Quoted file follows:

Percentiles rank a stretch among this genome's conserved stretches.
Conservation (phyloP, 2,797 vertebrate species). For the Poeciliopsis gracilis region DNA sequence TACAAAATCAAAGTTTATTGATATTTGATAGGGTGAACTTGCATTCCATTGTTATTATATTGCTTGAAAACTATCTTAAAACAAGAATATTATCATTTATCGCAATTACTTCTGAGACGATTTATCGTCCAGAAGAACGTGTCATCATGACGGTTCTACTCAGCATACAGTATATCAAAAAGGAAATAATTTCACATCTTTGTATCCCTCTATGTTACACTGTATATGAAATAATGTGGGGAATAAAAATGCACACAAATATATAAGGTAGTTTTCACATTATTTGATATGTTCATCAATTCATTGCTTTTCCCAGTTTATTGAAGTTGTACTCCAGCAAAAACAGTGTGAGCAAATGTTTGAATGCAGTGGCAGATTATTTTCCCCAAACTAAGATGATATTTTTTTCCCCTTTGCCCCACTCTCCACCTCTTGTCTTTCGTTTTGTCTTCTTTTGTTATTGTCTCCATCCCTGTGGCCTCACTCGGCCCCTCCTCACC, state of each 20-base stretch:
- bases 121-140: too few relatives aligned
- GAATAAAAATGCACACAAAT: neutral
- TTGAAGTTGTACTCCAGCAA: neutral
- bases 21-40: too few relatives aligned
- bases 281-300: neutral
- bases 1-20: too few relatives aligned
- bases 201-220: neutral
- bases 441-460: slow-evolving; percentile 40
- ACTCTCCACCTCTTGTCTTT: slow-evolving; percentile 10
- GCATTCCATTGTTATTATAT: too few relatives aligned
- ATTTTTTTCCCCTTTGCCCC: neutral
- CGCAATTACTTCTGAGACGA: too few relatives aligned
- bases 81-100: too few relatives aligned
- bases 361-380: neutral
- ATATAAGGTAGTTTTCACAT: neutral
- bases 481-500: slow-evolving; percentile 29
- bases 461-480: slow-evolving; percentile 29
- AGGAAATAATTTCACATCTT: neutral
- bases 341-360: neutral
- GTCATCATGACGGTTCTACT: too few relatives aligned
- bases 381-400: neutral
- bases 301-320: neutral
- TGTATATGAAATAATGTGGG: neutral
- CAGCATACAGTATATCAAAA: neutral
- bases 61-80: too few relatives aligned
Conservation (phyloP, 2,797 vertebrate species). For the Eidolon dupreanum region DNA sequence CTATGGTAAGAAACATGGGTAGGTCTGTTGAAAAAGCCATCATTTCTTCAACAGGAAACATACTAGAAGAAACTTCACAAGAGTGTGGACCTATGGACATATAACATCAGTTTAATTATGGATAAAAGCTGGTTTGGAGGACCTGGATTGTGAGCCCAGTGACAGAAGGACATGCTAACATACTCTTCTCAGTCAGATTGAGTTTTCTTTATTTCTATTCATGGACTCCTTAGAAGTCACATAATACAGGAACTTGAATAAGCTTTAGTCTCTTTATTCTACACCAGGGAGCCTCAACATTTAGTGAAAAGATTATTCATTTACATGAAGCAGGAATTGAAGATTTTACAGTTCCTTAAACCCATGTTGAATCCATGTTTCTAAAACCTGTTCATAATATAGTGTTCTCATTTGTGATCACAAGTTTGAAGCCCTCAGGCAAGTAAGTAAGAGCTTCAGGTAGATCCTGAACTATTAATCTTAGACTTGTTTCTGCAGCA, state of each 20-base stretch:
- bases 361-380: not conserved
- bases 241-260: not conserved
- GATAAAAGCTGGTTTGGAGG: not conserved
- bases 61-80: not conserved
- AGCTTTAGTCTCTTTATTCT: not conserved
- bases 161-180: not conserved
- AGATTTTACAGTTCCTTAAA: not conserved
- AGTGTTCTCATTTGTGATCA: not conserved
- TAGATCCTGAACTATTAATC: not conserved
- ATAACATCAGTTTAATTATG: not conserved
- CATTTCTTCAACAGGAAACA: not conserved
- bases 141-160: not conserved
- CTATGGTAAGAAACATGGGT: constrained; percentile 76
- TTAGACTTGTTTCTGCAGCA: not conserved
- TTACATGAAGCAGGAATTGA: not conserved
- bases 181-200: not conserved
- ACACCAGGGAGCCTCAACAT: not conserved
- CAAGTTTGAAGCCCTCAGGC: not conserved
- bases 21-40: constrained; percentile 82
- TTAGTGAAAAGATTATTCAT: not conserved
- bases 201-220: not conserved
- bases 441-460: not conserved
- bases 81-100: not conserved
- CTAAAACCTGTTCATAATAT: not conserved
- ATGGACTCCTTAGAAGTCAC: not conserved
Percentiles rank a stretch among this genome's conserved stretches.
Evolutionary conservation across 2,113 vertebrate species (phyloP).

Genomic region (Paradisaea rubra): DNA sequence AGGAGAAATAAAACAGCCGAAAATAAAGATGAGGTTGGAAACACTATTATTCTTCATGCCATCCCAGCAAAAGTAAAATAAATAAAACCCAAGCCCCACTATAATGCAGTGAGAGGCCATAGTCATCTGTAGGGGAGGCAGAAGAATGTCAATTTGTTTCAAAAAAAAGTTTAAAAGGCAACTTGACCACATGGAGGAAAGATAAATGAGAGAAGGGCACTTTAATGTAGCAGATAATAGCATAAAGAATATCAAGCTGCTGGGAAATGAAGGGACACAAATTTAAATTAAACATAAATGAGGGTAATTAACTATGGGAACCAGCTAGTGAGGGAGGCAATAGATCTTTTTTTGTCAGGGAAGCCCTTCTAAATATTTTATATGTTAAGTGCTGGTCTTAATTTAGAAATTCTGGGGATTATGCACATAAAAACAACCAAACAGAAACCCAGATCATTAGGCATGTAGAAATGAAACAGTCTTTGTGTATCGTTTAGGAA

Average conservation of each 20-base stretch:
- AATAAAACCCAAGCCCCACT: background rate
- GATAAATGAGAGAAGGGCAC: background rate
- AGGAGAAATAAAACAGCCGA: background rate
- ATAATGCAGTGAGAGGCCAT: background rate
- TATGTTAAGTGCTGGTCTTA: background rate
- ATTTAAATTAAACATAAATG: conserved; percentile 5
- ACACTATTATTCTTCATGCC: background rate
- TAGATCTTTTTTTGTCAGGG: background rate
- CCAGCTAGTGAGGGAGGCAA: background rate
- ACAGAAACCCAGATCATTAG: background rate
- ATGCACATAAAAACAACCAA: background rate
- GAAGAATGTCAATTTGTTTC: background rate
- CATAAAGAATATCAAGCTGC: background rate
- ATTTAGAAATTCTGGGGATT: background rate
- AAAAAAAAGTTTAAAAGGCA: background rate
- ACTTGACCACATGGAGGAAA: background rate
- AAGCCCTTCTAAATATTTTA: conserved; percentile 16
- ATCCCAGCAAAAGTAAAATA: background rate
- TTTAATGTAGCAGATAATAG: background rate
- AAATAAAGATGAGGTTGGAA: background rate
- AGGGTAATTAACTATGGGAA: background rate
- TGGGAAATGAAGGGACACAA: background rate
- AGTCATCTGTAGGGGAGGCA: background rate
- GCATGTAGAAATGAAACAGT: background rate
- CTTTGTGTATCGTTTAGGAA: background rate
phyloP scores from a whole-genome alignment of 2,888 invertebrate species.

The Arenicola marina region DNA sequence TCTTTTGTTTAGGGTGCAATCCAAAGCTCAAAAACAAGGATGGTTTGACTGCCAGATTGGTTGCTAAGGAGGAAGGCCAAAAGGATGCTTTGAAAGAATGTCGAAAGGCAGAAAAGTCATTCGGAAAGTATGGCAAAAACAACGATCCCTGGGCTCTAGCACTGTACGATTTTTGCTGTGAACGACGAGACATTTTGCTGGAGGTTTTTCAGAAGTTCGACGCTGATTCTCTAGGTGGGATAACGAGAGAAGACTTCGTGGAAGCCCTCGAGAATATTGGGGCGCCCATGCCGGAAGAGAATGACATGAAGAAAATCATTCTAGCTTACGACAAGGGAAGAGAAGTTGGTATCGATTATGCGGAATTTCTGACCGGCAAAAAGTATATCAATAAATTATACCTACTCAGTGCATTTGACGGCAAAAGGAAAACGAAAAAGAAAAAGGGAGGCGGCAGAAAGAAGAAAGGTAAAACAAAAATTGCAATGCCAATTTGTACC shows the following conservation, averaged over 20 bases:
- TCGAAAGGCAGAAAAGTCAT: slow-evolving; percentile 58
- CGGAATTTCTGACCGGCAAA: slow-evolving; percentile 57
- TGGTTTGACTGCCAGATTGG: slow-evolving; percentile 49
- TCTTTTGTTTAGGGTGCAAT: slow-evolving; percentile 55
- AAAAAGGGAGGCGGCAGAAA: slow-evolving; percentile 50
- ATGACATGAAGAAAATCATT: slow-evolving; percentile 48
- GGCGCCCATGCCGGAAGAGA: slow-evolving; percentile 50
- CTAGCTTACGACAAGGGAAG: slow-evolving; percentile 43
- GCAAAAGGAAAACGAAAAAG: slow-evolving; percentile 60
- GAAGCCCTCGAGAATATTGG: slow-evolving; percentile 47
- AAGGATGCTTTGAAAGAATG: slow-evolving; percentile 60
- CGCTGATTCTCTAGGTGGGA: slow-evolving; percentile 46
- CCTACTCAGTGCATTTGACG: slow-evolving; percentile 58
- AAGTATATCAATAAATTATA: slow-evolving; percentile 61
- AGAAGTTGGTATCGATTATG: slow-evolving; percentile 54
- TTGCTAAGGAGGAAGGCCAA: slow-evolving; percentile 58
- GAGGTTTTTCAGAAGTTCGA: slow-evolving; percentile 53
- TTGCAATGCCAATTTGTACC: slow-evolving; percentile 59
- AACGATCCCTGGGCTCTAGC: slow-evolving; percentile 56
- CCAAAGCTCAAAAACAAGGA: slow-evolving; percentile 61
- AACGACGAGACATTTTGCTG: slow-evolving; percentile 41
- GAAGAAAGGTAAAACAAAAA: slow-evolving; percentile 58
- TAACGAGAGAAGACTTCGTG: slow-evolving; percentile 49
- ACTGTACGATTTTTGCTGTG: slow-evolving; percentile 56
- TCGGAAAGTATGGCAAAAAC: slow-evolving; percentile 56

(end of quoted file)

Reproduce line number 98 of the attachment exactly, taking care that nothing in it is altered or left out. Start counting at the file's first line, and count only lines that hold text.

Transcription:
- AAGTATATCAATAAATTATA: slow-evolving; percentile 61